Right now, we’re supposed to be dissecting summer rosters and talking about players staying out of trouble when they’re not involved with football and staying healthy during offseason workouts.
Instead, we are still pondering if there will be a 2020 season.
Conferences like the Big 10 and Pac-12 have reduced their schedules to conference-only matchups. Other conferences, like the SEC, will meet soon in order to determine if they will repeat the Big 10’s and the Pac 12’s actions. Right now, nothing is guaranteed in terms of collegiate sports in 2020.
However, some student-athlete scholarships are guaranteed if they decide to sit out the 2020 season because of reasons related to COVID-19. The Ivy League has said that students will not lose a year of eligibility after the league decided to ditch all fall sports and schools like Indiana and Iowa are saying that they will practice the same standard.
That’s obviously a good thing and it’s the right thing to do, but missing a year of eligibility may be the lesser of the potential outcomes. I mean, imagine if the Coronavirus was here at this time last year. What if Joe Burrow decided to sit out in 2019? Do you think he has the same success this year? How much would that affect his draft stock in 2021? The same goes for any other student-athlete who is looking to go pro after this year. Missing out on playing time could severely effect their future.
There’s obviously more risk involved for the actual student-athletes who decide to take the field. Sure, the younger population is less susceptible to the Coronavirus —even though there have been plenty of cases where healthy, young people have died from COVID-19— but what if a student-athlete gets it and it affects them more than another? What about their family? We still don’t know the long-term effects. What if they develop something down the line from the disease that affects them later in life? And of course, what if an athlete dies from contracting the virus?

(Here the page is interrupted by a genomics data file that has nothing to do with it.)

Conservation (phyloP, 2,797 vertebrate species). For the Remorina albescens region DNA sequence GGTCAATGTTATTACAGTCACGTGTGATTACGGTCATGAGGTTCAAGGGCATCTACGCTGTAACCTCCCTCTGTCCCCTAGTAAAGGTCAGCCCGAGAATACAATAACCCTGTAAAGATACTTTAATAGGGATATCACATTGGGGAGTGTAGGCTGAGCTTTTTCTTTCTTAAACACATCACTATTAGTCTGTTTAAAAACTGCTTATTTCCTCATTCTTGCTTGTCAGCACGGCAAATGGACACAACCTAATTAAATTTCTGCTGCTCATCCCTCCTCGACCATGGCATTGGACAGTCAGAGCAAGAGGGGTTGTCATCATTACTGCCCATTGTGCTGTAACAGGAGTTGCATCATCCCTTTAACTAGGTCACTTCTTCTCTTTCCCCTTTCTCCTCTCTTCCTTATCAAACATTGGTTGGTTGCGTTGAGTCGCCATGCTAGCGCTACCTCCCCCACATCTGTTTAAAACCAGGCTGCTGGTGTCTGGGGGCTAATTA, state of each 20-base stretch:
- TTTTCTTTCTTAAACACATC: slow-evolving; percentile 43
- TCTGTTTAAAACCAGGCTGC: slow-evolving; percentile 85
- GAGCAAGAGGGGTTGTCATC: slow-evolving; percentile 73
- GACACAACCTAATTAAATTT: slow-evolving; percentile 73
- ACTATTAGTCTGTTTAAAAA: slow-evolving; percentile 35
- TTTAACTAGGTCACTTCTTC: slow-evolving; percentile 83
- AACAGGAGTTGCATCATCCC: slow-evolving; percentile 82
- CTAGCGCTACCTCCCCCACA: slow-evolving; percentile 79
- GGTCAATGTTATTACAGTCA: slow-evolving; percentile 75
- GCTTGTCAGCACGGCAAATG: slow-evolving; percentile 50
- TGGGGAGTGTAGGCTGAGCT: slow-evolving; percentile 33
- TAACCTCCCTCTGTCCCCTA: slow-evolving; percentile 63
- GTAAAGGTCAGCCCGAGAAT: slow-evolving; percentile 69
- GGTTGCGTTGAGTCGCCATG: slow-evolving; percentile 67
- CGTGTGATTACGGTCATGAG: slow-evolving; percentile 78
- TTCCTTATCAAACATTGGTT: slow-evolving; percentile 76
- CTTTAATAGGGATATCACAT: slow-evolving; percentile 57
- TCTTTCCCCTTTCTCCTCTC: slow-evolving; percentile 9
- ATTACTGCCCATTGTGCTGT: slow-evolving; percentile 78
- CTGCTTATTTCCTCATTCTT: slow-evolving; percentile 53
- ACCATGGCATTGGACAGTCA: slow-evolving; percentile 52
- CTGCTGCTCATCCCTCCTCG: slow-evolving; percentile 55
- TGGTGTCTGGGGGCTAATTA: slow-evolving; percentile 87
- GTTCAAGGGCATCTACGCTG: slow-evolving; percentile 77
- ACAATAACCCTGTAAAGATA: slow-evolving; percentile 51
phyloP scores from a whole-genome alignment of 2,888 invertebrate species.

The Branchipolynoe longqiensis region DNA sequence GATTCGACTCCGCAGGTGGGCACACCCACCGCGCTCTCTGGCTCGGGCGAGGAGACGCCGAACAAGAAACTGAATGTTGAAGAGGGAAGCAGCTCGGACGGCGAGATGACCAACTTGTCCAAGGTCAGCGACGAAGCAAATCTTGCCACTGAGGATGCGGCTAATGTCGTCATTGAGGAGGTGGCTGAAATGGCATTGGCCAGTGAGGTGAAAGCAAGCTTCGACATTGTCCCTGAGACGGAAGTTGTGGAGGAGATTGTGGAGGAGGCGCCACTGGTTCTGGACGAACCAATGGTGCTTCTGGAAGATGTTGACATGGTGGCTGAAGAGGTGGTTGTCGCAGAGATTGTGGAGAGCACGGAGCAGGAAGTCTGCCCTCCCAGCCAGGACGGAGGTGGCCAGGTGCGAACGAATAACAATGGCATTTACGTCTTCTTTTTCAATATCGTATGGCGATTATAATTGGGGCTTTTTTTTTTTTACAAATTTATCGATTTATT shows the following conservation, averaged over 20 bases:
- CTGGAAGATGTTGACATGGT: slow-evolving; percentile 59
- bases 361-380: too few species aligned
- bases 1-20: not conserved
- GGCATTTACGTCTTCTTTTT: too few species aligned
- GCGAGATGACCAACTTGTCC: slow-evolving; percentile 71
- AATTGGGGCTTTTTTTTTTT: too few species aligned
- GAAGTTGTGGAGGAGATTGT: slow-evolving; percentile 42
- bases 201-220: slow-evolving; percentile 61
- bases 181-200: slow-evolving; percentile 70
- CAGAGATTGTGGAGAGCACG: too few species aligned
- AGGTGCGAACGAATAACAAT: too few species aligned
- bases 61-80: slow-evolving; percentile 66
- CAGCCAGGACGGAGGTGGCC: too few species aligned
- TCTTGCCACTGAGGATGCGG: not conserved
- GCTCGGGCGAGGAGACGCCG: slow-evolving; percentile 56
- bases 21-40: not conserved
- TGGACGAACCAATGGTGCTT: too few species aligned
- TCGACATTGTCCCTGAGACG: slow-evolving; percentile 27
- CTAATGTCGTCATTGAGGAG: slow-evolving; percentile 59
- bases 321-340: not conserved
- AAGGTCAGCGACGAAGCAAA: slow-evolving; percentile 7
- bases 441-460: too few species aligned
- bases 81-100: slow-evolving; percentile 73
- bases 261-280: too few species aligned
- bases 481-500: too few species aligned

Student-athletes are made well-aware of the risks that come with their respective sports in the first stages of their careers, but 2020 is a completely different animal. Tearing your ACL is one thing, but potentially being placed on a respirator in the ICU (or dying) is something that no one wants to see or go through.
And all of this may happen while the NCAA sits back and collects their cash. If there were ever a time to pay student-athletes, then 2020 would most certainly be it.
The NCAA shouldn’t overcomplicate this. It’s hazard pay. When a construction worker works in an environment with more risk than your typical job, you pay them more. Not just because that’s the standard, but, who else are you going to find to do the work?
Hazard pay is a natural occurrence. Except this time, the environment with the added risk will be arenas, stadiums, gyms, or wherever else these kids decide to take part in the sport they love.
And who knows? Maybe offering the kids a slice of the pie would encourage them to play in 2020, which would help keep the product at its most optimal level.
Regardless, it will be interesting to see how everything develops as the league year draws closer and closer.
What do you think? Should the NCAA give student-athletes a cut of the revenue for participating in the 2020 season? Let us know via the poll/comments below!
Should the NCAA pay student-athletes "hazard pay" in 2020?
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